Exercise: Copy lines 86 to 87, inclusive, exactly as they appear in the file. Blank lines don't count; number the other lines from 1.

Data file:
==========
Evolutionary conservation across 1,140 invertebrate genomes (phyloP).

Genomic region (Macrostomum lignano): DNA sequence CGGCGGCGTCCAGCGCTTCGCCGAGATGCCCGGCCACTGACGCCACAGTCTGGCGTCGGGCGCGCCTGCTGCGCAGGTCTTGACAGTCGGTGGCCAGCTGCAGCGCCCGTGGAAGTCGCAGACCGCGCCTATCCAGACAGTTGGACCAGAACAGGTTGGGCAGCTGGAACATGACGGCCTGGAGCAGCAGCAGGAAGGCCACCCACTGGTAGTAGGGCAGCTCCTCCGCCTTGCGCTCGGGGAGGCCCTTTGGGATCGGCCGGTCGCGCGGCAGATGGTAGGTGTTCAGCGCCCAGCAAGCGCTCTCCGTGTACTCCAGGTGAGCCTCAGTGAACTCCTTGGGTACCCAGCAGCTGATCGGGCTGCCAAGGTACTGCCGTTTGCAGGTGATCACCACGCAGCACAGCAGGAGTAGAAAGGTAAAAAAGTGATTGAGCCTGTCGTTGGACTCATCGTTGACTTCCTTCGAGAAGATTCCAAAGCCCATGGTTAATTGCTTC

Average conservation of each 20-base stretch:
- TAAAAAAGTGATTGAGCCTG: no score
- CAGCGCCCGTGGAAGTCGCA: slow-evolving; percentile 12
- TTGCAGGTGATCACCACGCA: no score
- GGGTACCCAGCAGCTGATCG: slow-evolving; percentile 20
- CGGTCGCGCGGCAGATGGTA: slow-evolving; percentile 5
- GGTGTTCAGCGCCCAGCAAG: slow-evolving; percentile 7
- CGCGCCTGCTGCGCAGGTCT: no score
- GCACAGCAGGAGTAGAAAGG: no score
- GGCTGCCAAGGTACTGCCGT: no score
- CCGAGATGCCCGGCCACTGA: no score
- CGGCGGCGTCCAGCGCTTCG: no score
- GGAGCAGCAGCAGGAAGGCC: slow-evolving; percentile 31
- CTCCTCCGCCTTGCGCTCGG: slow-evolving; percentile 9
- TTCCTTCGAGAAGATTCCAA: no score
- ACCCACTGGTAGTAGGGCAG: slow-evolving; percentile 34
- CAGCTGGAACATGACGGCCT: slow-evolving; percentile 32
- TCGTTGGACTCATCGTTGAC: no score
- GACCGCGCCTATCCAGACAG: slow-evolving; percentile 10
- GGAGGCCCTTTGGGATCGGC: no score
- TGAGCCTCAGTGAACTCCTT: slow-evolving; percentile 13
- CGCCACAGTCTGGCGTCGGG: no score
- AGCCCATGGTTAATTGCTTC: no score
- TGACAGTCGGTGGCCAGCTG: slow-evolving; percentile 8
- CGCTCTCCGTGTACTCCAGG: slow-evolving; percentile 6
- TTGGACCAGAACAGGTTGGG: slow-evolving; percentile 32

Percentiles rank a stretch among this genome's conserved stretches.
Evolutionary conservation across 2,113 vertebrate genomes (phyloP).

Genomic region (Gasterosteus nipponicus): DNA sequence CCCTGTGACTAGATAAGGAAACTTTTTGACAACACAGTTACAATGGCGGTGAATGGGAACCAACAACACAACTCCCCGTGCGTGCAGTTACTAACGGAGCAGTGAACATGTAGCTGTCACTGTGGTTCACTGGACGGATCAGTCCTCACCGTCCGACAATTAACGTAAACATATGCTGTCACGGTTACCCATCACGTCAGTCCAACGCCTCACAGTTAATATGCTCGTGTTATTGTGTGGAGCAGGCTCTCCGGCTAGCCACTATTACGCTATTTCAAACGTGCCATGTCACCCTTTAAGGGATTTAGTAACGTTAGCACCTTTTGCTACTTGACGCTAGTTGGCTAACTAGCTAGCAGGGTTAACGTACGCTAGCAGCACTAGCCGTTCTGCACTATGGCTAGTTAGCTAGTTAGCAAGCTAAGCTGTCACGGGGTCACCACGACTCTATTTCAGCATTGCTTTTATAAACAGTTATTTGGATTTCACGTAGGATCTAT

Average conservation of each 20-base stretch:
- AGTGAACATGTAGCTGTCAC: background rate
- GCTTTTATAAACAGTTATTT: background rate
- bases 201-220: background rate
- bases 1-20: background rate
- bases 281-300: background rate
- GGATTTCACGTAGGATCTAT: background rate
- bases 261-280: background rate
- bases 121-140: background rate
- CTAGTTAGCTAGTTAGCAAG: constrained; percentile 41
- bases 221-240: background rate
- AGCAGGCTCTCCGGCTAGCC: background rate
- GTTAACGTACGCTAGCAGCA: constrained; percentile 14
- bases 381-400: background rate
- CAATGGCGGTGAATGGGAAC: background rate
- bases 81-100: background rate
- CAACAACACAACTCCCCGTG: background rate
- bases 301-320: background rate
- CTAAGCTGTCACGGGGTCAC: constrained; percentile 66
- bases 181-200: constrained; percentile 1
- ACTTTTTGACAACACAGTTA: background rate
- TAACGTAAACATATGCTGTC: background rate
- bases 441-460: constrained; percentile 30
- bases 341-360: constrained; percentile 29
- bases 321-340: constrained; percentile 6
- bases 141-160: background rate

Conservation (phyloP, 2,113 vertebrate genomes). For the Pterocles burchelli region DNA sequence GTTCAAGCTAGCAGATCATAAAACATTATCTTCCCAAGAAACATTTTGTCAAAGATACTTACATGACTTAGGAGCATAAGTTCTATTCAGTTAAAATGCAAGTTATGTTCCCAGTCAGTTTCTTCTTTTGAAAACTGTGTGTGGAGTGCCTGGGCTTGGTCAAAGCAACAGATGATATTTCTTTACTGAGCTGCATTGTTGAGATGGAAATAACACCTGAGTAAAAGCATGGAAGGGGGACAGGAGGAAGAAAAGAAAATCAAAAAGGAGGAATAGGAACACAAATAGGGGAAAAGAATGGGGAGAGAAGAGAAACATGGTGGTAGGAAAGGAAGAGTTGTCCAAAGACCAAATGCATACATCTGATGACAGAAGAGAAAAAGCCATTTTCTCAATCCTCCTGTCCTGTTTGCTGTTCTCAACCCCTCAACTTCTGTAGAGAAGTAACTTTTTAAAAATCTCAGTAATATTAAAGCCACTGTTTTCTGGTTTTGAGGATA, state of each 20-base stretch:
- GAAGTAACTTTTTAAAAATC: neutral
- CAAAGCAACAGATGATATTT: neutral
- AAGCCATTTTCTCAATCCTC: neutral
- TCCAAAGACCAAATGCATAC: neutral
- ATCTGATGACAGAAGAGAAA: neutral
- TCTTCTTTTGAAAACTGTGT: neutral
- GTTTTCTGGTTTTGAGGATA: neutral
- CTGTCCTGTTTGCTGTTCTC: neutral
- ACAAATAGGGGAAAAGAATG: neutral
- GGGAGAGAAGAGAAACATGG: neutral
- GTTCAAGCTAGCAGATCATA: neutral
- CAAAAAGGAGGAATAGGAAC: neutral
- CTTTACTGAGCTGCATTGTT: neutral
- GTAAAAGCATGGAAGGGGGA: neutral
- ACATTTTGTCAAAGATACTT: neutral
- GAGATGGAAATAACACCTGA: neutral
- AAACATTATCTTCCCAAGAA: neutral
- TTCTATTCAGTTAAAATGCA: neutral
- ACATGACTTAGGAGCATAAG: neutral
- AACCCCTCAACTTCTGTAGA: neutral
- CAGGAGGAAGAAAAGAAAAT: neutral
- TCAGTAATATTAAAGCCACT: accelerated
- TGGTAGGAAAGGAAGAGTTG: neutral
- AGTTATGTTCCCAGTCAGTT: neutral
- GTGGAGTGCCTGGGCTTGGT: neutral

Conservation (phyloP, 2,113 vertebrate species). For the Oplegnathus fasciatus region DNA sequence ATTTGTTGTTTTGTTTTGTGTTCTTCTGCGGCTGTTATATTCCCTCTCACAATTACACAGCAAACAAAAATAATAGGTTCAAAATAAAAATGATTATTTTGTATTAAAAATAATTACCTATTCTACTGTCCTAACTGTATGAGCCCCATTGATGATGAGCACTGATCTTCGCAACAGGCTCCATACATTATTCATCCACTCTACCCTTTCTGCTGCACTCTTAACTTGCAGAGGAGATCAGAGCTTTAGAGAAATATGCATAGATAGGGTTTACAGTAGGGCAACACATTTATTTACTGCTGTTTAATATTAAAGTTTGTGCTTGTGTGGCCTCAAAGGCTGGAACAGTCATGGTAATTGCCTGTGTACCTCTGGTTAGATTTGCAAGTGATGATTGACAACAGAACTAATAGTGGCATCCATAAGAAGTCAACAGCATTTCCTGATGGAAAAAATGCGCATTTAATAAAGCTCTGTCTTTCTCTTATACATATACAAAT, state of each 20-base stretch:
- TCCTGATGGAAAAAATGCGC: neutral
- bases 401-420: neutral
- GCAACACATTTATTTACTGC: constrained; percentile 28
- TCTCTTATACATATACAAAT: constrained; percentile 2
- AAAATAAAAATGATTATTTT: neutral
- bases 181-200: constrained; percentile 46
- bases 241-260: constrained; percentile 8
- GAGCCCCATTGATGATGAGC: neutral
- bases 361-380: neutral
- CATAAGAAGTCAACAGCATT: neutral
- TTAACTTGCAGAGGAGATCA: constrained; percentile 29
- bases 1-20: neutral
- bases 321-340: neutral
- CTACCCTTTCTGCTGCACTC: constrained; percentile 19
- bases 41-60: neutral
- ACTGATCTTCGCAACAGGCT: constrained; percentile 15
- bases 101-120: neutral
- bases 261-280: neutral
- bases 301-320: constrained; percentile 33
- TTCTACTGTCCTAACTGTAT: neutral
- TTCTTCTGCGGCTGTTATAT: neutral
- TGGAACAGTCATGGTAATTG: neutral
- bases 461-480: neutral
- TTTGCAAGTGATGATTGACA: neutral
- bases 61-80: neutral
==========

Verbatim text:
- bases 401-420: neutral
- GCAACACATTTATTTACTGC: constrained; percentile 28